While leading chemical manufacturers are no longer making PFOA and PFOS in the U.S., they’re still making similar “short chain” chemicals like PFBS and GenX chemicals, which are also a danger to public health.
PFOA and PFOS are still produced in other countries, and there are no regulations to keep them from coming into the United States. They are still present in carpet, textiles, clothing, rubber, plastics paper and packaging.
Many brands don’t even know if their products contain PFAS. The chemicals may be added by overseas suppliers of raw materials. So U.S. manufacturers may still be exposing their workers to PFAS, and brands that claim they don’t contain PFAS may be selling products that do.
In a landmark 2017 case, Rob Bilott obtained over $671 million settlement on behalf of more than 3,500 plaintiffs who said they had contracted chronic and deadly diseases from drinking water contaminated by the chemical company. DuPont’s earnings before interest, taxes and amortization that year was $16.7 billion. DuPont denied any wrongdoing.
More cases are pending; however, DuPont has been systematically unloading PFAS manufacturing to smaller companies. This essentially passed related liability to smaller spin-offs – Chermours and Corteva Inc., formed in 2019 – which don’t have the money to pay for these types of settlements.
Naturally, DuPont denies that they created these spin-offs to avoid accountability, but it’s difficult to imagine a more compelling reason.
On February 26, 2020, the EPA disclosed there were multiple criminal investigations related to PFAS. Both 3M and Chemours have disclosed that they have received notice. It is not clear whether DuPont, the entity with the most egregious evidence of wrongdoing, has also received notice.
[bctt tweet=”Despite clear evidence of the risk to human health, PFAS (C8 or ‘forever chemicals’) are still unregulated by the EPA.” username=”torklaw”]
Also in February 2020, the EPA put out a proposal to regulate PFOA and PFOS under the Safe Drinking Water Act, which is a good start.
An even better start would be to declare all PFAS as the hazardous chemicals they certainly are. Labeling PFAS as hazardous would:

  • Require the federal government to set common-sense standards for storage, transport and disposal, with a tracking system to prevent the U.S. from becoming an international dumping ground for PFAS waste products.
  • Make the responsible parties pay for the treatment and related damages to people who already have conditions related to PFAS exposure.
  • Secure federal funding for research on the safe disposal of PFAS, limiting exposure to the public and improving health outcomes for all Americans.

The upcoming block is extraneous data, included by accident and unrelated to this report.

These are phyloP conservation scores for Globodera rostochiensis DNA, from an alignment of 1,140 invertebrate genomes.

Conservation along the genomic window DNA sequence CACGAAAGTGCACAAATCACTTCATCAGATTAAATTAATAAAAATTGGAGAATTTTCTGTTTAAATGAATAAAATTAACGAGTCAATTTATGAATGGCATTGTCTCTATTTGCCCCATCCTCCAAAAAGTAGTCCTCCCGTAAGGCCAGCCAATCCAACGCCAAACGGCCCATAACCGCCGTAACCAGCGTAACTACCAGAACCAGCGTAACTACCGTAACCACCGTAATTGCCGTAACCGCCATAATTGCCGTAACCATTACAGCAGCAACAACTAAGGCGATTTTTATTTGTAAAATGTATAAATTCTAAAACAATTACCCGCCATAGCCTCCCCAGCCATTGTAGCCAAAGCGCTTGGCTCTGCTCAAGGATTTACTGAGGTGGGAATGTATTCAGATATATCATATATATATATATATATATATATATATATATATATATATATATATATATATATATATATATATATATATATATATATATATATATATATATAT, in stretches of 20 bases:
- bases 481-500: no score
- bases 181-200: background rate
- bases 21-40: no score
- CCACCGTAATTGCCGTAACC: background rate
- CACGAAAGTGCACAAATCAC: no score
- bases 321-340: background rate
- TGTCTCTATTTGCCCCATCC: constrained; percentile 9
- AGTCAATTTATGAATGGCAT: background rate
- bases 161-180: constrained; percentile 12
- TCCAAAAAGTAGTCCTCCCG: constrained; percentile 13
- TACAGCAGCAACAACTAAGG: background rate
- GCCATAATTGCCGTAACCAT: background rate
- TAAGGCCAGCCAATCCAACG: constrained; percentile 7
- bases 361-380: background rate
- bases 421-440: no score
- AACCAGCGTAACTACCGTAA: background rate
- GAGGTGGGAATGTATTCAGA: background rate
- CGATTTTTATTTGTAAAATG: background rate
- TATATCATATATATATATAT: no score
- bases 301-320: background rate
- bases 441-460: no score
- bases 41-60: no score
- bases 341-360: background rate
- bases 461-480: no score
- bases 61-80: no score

PFAS - hazardous material

What Can I Do to Avoid Forever Chemicals?

  • Filter your drinking water. Water systems serving millions of Americans may be PFAS-contaminated. They can be effectively removed with reverse osmosis or an activated carbon filtration system.
  • Avoid the use of non-stick cookware. If you do use Teflon or other non-stick pots and pans, don’t heat it above 450ºF, or use it on grills or in ovens. Discard non-stick products as soon as the coating becomes chipped, scratched, or worn.
  • Don’t purchase “stain-resistant” items or use stain resistance treatments. Avoid purchasing carpets and upholstery marked as “stain-resistant,” and don’t use Stainmaster or similar products on carpet or fabrics. Other products to watch out for include coats, shoes, luggage, and camping and sporting equipment.
  • Take care with packaged foods. To the degree possible, avoid foods packaged in grease-repellent coatings, such as fast food wrappers and microwave popcorn bags.
  • Check your personal-care products. Avoid personal-care products made with ingredients that contain the term “fluoro,” such as perfluorodecalin or perfluorononyl dimethicone. You can find these ingredients in nail polish, facial moisturizers, and eye make-up.
  • Contact your Senate and Congressional representatives and ask them to encourage the EPA to classify all PFAS and PFBS as hazardous.

[bctt tweet=”Go to USA.gov/elected-officials to ask your senators and congressperson to urge the EPA to classify PFAS as hazardous. And go to TorkLaw.com if you’ve been harmed by PFAS exposure!” username=”torklaw”]

What If I Have (or a Loved One Has) Serious Health Issues Directly Related to PFAS Exposure?

If you suspect a serious health condition or a loved one’s death fromsuch a condition was caused by PFAS exposure, contact TorkLaw. We can help you find out if you have a case against one or more manufacturers. Call us today for a free, no-obligation consultation: 888.845.9696.